|2||New quality assurance program||Manager initiated||3/1/2010 (kick off of implementation)||Improved quality||Resistance/inertia of prior system, less efficiency||Alex||All team and partner teams||Team site : projects||12/1/2011 (program implemented) 3/1/2011 (assess quality)|
In my previous article, I describe the importance of not attacking a change agent, but instead taking steps to manage the change, not the change agent. Many managers receive “feedback” that is resistance to change, and then turn around and give that feedback to the change agents, implying that the manager doesn’t actually want the change agent to instigate the change.
The first five steps to this were: 1. Listen 2. Document the issue 3. Track the issues. 4. Delay in responding to them 5. Look at the issues as a team.
Today, I provide tips on what to do next:
6. Communicate your findings – the more targeted the better
You typically know the source of the resistance/complaint. You tracked it, right? Now you can respond directly to that person. Explain what you did (discussed it as a team) and what you plan to do (keep going with the change, most likely). I am not a fan of communicating broadly the list of concerns and the responses, because it is somewhat akin to public feedback. By communicating broadly, you are trying to adjust the thinking for a specific person via communicating with a broad group. This creates unintended consequence of changing the broad group’s thinking when it isn’t necessarily a problem. It’s better to circle back to the person who expressed the concern in the first place. If there is a network of people who believe the same thing, that person then gets to address the results.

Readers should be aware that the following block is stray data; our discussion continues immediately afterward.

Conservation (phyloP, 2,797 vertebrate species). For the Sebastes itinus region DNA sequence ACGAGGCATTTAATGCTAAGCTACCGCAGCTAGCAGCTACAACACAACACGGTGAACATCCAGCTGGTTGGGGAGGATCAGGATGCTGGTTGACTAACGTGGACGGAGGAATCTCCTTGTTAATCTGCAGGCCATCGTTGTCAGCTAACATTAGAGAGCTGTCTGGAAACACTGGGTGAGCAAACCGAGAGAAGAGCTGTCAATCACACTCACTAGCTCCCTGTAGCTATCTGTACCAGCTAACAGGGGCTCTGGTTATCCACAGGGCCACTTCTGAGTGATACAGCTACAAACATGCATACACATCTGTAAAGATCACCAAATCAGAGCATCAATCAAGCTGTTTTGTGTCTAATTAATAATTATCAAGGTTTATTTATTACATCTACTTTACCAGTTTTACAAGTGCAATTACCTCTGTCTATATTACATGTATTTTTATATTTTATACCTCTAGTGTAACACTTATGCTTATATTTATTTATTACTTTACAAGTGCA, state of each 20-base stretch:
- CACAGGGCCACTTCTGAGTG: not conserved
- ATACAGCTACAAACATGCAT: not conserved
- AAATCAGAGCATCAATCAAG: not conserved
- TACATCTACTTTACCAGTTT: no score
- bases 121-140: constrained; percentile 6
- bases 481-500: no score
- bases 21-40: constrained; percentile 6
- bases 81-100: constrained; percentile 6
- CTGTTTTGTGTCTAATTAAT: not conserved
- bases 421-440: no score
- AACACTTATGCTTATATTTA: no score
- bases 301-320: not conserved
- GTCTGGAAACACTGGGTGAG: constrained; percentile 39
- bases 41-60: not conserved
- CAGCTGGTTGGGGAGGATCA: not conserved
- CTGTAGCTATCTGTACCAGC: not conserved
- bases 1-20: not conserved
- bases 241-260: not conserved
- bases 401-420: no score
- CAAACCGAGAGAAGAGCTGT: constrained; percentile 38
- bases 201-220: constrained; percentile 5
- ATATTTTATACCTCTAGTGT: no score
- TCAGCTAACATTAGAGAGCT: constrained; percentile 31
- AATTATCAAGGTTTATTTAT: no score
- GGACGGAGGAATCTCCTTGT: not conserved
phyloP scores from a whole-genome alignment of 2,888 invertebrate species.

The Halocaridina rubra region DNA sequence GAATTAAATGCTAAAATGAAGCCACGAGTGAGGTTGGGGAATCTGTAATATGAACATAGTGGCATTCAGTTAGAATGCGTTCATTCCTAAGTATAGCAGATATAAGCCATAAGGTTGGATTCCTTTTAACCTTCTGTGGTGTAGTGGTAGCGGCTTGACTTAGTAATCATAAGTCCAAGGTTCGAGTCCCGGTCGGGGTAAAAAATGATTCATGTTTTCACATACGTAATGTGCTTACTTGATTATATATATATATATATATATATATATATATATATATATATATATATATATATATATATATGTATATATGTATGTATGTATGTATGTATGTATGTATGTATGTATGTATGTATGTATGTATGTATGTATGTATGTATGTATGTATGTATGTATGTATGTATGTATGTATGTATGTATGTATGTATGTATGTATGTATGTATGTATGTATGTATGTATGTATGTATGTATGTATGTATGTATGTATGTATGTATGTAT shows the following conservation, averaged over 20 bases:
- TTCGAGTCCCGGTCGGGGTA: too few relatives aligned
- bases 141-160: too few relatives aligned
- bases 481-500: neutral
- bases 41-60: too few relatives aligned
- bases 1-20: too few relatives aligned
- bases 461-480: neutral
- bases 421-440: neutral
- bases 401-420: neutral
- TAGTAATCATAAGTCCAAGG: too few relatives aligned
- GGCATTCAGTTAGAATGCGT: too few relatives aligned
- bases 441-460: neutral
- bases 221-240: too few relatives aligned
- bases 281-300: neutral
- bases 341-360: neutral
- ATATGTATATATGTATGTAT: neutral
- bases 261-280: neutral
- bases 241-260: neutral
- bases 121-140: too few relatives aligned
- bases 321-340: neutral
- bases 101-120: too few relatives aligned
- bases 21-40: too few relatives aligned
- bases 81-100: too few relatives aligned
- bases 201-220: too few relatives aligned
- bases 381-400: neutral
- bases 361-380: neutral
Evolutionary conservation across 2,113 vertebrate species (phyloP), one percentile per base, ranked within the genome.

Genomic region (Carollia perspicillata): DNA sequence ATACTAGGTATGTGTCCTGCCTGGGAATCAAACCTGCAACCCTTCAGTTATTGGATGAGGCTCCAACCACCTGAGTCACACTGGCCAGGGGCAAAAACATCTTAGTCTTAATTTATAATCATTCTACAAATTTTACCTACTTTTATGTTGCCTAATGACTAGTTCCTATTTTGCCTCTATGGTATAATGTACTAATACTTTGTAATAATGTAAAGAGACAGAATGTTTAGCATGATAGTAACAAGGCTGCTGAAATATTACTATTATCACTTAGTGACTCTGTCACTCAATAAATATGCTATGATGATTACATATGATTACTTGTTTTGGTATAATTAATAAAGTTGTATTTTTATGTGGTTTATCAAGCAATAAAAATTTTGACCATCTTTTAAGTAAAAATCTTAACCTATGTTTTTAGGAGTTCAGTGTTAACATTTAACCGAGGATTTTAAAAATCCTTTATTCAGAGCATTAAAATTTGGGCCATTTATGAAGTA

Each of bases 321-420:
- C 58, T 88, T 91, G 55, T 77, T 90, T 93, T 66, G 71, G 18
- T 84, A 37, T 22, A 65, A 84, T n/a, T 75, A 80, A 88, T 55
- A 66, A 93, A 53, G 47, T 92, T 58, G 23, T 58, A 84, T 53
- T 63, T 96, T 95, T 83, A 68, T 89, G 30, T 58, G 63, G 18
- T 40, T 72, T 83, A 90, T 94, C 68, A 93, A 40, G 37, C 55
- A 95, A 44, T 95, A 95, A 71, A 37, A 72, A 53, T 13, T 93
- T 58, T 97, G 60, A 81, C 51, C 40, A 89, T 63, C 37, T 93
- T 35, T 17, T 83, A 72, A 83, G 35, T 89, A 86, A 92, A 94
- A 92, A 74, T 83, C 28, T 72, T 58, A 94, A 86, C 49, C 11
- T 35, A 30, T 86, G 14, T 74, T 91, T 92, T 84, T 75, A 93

Many managers are in the position of instigating and overseeing change on the team, with the intent that this change improves how things are done and obtains better results.
But managers can quickly fall into the trap of resisting the change they instigated by reacting negatively to the ramifications of change, and seeking to eliminate all resistances (a.k.a., complaints) to the change.
They do this by treating incoming complaints of the change agent as a performance feedback opportunity to the change agent. This implies that the change can occur and without resistance and essentially undermines the change effort. This is a wrong assumption – it’s like assuming that there is no resistance when you start a car and move forward.
So here’s what to do when someone on your team resists change:
Allow the person to hear out the person’s issues with the change. The only action is to listen to the issues or complaints that the person has. Instead of responding to the issue, listen to the issue. Say, “Thank you for expressing your concerns.” Add some empathy, “I understand that this can be difficult.”
2. Track the concerns
To prove that you are listening, actually write down the concerns. Write them down in front of the person expressing them. Tell them that you are writing them down. Say, “I appreciate your taking the time to express these concerns. I’m going to make sure I have your concerns tracked, is that O.K.?”
3. Put the concerns in a central location
You probably aren’t the only one receiving complaints. Upon the first complaint, this is your clue that there may be more. Find a place for others on your team to document them. Put them in the same place.